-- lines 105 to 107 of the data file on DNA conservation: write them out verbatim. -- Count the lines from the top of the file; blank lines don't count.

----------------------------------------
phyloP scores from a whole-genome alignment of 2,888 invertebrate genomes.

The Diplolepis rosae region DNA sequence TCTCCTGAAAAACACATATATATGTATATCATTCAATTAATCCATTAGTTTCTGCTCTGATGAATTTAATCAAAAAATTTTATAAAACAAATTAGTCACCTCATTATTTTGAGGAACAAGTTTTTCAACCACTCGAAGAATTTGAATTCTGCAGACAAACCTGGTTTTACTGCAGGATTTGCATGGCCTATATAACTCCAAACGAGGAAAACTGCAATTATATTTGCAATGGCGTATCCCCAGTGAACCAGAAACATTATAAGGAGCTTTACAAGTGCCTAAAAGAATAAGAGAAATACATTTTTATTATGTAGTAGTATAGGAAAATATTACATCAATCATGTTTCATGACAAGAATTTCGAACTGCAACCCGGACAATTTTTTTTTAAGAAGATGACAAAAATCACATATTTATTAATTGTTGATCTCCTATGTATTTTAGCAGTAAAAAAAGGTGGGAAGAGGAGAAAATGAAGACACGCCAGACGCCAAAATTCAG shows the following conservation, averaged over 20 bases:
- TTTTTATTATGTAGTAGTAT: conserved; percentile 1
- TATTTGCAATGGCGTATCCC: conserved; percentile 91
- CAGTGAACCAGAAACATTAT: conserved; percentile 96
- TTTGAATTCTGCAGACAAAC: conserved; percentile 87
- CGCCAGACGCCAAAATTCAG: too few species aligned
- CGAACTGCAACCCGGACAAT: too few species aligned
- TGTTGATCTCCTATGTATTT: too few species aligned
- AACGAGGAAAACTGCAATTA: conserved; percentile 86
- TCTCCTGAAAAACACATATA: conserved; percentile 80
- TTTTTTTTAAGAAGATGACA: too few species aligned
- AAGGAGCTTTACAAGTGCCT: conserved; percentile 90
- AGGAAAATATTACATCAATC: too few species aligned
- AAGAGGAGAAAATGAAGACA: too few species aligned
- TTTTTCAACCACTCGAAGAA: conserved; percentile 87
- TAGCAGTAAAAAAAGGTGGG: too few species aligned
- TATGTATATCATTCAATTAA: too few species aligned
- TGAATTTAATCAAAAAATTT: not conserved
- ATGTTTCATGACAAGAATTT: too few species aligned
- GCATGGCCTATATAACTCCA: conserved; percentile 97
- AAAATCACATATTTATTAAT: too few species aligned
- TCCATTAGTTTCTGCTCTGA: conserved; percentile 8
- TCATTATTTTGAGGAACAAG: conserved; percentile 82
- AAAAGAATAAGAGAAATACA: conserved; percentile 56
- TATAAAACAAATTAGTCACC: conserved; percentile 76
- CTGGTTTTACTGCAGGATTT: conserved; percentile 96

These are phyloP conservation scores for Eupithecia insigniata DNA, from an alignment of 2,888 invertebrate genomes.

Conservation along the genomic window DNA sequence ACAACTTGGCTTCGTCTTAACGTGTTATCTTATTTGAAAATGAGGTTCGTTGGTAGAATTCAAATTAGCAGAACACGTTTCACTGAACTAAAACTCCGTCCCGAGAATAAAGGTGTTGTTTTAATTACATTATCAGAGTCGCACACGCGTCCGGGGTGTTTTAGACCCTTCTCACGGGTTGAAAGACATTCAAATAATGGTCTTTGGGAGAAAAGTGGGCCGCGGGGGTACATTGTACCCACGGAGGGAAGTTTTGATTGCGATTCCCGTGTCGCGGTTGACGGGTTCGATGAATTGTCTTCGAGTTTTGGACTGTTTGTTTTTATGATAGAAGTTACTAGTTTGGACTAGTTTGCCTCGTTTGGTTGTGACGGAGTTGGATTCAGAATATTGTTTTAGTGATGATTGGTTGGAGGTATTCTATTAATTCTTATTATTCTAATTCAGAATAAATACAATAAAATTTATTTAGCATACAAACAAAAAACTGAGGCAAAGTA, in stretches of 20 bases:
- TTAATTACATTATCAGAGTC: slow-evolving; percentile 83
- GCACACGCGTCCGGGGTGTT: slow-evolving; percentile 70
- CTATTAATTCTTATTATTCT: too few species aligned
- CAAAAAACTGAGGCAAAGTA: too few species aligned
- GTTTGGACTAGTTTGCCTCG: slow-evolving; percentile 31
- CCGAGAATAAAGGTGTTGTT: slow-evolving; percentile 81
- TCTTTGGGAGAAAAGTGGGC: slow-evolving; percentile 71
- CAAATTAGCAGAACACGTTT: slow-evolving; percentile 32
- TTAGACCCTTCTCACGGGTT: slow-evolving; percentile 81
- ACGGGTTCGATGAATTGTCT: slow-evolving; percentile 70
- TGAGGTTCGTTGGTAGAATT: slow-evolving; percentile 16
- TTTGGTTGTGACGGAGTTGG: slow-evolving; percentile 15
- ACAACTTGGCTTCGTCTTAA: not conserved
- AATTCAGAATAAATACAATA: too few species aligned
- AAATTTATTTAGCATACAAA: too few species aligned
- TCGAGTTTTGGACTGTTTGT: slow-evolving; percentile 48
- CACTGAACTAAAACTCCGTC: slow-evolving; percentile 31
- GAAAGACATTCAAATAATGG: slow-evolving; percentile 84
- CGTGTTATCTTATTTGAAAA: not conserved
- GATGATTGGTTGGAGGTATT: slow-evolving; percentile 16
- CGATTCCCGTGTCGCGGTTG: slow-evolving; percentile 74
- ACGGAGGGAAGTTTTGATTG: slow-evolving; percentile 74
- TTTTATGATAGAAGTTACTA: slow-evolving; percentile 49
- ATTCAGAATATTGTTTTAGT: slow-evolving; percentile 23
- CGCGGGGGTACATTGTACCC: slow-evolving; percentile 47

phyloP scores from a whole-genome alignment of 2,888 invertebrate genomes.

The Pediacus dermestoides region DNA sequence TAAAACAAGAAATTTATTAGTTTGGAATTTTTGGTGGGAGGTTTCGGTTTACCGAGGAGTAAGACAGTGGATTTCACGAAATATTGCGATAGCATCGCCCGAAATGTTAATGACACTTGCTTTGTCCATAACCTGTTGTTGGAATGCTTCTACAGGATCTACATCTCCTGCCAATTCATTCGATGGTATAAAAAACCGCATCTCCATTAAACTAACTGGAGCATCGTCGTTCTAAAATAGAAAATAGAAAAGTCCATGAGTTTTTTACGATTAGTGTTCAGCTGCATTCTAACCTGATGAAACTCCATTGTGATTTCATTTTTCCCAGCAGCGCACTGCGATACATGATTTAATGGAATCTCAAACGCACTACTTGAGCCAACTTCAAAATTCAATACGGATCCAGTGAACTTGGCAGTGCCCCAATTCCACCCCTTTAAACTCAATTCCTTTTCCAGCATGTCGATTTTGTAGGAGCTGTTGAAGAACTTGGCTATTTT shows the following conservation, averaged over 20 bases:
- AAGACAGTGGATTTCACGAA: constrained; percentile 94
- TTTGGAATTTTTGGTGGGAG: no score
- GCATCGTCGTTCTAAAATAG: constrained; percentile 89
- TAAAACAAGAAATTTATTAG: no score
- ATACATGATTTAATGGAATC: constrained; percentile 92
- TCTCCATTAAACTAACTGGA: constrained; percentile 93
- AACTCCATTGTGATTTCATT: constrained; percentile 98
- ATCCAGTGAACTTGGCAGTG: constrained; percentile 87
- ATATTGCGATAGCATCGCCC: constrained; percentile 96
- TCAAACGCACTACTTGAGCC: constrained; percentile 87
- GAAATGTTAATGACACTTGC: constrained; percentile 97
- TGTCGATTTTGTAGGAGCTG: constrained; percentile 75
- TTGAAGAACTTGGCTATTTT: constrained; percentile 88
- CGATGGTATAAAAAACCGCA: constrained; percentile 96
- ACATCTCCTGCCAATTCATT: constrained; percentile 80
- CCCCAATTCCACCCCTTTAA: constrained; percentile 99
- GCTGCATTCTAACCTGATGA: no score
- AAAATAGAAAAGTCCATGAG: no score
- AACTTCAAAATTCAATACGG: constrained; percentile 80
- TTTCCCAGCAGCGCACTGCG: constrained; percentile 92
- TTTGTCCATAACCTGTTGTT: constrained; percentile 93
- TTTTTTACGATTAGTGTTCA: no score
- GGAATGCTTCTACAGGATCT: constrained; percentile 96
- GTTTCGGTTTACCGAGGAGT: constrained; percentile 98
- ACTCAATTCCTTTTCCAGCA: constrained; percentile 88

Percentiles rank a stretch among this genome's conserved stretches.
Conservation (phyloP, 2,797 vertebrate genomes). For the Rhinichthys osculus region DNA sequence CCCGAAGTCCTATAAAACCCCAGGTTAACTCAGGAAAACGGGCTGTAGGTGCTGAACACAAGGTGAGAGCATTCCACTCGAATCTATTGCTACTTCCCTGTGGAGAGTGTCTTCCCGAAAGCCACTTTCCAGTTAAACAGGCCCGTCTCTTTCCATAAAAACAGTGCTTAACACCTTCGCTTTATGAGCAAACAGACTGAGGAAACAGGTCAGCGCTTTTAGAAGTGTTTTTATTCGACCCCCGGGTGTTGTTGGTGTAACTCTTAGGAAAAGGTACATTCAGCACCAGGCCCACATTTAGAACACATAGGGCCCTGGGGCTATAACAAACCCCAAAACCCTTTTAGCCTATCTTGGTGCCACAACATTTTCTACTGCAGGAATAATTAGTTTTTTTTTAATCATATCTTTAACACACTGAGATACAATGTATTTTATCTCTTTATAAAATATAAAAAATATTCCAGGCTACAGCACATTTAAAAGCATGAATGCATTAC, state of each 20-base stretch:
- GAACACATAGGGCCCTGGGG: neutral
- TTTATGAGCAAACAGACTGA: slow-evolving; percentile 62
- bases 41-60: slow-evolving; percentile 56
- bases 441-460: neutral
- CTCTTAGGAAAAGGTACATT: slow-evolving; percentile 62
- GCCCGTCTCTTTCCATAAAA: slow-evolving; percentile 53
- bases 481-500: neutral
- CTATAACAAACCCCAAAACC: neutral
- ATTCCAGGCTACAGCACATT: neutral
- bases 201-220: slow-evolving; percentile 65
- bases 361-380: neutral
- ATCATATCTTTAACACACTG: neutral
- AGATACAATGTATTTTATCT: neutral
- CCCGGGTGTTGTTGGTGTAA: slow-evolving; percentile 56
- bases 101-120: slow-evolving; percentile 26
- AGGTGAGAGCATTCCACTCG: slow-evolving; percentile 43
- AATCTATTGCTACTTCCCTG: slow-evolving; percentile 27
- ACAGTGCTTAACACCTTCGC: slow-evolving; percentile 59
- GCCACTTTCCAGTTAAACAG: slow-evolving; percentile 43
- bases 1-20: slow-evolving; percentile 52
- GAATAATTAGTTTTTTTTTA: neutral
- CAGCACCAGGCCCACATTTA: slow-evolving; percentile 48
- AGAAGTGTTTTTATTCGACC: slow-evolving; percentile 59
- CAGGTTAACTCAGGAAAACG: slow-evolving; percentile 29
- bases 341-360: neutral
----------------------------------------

- CAGCACCAGGCCCACATTTA: slow-evolving; percentile 48
- AGAAGTGTTTTTATTCGACC: slow-evolving; percentile 59
- CAGGTTAACTCAGGAAAACG: slow-evolving; percentile 29